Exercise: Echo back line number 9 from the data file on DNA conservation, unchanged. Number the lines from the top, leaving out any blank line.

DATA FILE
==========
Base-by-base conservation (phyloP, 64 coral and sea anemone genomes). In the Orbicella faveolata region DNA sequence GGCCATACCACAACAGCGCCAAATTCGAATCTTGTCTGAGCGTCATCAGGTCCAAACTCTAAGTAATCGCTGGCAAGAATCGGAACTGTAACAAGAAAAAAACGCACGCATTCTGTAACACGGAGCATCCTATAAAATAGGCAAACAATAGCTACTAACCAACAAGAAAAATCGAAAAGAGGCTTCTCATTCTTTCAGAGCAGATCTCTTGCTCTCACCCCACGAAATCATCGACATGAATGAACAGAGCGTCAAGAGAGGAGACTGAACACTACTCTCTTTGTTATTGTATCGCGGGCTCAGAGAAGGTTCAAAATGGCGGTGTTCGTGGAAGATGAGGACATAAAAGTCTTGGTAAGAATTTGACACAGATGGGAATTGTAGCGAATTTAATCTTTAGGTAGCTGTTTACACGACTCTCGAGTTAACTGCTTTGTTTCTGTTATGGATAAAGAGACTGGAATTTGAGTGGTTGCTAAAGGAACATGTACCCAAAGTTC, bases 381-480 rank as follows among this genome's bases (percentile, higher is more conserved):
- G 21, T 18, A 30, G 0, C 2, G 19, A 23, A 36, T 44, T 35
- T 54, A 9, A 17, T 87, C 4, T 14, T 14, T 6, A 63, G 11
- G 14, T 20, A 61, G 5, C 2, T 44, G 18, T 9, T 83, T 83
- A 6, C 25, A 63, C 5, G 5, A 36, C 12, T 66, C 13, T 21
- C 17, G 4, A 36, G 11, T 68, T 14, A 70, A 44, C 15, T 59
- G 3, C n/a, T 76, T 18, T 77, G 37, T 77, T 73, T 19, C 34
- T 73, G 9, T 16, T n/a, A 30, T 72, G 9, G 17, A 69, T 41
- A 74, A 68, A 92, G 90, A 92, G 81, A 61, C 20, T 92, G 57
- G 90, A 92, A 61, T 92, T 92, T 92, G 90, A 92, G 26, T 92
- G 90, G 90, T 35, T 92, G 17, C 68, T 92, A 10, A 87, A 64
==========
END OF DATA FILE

- A 74, A 68, A 92, G 90, A 92, G 81, A 61, C 20, T 92, G 57